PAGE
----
My daughter called out of the blue from Clemson Thursday and asked, “Mom, did you hear about the Queen?” Her voice was a little trembly.
“You sound upset, sweetie,” I said. “I didn’t realize the Queen meant so much to you.”
Honestly, I couldn’t remember ever discussing Queen Elizabeth II with Amelia – except maybe, just maybe, during the whole Harry and Meghan dust-up? She hasn’t even watched ‘The Crown,’ for crying out loud. She thinks it looks boring.
“Well, yeah,” she responded. “I mean, she’s just always been there.”
Indeed, she has. Few Americans alive today remember a time before Queen Elizabeth II. My mother remembers watching her coronation on TV as a young girl in Alabama. (I believe theirs was one of the first TVs in the neighborhood.) And how vividly I remember her quiet, serious presence at the wedding of Charles and Diana, and all the royal weddings that followed.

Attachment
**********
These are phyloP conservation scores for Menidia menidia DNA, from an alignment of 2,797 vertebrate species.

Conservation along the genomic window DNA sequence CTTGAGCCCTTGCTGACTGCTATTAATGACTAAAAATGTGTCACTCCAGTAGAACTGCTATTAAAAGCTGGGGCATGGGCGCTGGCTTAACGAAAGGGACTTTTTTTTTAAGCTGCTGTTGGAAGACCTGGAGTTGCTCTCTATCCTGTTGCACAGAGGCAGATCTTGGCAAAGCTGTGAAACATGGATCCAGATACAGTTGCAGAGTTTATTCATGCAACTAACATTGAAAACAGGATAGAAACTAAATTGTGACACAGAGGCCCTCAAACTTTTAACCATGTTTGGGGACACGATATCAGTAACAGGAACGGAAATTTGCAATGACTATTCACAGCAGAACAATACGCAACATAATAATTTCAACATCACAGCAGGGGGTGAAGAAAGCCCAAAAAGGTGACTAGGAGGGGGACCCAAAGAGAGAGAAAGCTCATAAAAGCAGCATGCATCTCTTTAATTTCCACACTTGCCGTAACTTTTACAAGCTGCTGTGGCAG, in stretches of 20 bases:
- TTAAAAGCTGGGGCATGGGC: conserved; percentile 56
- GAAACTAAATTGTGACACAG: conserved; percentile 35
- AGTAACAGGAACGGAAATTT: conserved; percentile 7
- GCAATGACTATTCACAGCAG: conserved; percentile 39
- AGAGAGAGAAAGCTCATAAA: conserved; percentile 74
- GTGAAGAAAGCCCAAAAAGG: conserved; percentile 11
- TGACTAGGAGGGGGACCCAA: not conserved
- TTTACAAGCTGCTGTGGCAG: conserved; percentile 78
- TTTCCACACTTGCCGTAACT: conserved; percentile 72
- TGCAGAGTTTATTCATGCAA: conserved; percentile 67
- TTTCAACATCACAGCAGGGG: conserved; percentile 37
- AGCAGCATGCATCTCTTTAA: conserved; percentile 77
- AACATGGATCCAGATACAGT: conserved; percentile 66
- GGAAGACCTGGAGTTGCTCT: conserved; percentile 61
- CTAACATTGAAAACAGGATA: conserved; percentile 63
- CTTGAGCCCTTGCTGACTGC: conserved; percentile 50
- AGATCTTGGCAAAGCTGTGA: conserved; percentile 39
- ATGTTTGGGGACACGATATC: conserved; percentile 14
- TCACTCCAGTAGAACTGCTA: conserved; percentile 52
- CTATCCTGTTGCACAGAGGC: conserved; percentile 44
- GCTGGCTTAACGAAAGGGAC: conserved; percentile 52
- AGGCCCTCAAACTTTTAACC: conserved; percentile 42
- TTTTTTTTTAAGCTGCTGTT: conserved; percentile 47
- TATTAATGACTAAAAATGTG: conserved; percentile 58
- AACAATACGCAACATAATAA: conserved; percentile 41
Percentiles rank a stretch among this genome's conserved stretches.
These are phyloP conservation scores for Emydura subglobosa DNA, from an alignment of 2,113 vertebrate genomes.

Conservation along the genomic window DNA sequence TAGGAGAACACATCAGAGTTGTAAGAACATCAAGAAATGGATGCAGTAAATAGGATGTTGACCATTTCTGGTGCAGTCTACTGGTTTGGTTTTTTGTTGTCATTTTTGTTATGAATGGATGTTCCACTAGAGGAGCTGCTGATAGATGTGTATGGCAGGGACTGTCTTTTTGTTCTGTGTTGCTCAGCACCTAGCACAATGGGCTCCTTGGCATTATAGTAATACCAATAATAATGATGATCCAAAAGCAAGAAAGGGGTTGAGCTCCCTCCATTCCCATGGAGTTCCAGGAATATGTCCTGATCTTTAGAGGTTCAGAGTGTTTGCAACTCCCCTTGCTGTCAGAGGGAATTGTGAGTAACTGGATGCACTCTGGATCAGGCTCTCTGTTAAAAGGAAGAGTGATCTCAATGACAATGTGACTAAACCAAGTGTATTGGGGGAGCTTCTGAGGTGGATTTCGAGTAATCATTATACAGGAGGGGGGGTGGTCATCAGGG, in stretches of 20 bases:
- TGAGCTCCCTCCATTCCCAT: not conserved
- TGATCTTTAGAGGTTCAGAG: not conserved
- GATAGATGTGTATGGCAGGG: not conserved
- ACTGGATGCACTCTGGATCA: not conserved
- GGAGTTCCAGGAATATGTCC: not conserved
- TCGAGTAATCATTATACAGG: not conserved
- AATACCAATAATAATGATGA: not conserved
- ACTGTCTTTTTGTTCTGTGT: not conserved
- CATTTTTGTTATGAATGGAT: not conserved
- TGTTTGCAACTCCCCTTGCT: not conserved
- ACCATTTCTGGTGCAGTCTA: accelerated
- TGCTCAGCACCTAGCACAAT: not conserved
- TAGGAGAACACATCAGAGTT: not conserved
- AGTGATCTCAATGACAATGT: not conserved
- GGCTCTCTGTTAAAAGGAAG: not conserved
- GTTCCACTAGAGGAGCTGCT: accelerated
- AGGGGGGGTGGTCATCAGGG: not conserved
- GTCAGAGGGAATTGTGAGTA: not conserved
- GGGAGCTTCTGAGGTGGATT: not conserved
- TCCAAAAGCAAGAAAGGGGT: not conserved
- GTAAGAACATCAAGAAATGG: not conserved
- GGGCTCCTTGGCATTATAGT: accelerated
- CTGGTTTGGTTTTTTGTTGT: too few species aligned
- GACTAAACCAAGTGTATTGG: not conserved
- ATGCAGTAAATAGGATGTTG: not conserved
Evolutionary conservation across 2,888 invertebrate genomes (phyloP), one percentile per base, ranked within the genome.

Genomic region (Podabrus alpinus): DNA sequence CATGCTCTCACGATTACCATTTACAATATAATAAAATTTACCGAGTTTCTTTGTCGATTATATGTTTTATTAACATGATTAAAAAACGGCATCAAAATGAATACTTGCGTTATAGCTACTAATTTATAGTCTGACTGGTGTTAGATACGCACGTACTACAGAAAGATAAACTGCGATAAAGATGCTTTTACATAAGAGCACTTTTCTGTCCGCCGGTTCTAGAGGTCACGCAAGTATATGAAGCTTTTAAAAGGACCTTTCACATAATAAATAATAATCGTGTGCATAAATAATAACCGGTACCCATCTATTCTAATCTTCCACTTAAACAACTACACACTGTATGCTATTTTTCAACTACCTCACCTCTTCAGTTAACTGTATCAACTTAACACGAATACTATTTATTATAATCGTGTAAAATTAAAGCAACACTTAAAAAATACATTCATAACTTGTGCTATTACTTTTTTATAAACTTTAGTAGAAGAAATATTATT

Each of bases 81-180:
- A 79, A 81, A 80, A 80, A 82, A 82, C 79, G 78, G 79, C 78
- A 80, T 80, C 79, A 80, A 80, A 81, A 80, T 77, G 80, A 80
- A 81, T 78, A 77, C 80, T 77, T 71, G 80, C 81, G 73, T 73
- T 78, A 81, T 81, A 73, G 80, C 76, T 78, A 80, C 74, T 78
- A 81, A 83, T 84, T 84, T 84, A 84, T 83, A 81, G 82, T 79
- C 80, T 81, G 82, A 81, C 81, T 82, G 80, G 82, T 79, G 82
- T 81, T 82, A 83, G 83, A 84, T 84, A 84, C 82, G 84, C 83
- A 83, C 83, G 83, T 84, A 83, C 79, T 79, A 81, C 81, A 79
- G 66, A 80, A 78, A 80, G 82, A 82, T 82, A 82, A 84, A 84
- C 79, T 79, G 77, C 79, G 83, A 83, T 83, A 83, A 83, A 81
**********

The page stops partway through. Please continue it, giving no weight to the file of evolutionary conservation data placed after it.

Over the decades, as American culture became increasingly celebrity-obsessed – and the Windsors ever-more ripe for tabloid treatment, first in print, then online – the Queen deftly managed to skirt the spotlight, maintaining her privacy and dignity . . . and the public’s admiration.
I’ve now read upwards of 100 articles, and I’ll be damned if I can find the quote, but someone, somewhere, put it perfectly: She was an analog celebrity in a digital world.
From time to time, I think we’re all nostalgic for the “analog era” – the slower pace, the comforting sense of living within a common narrative. But nostalgia doesn’t fully explain why so many of us Democracy-loving, postmodern Americans have been engaged in a collective period of mourning over the death of a 96-year-old British monarch. We don’t even believe in monarchy here, right? We think it’s all rather backwards and silly and stuffy, don’t we?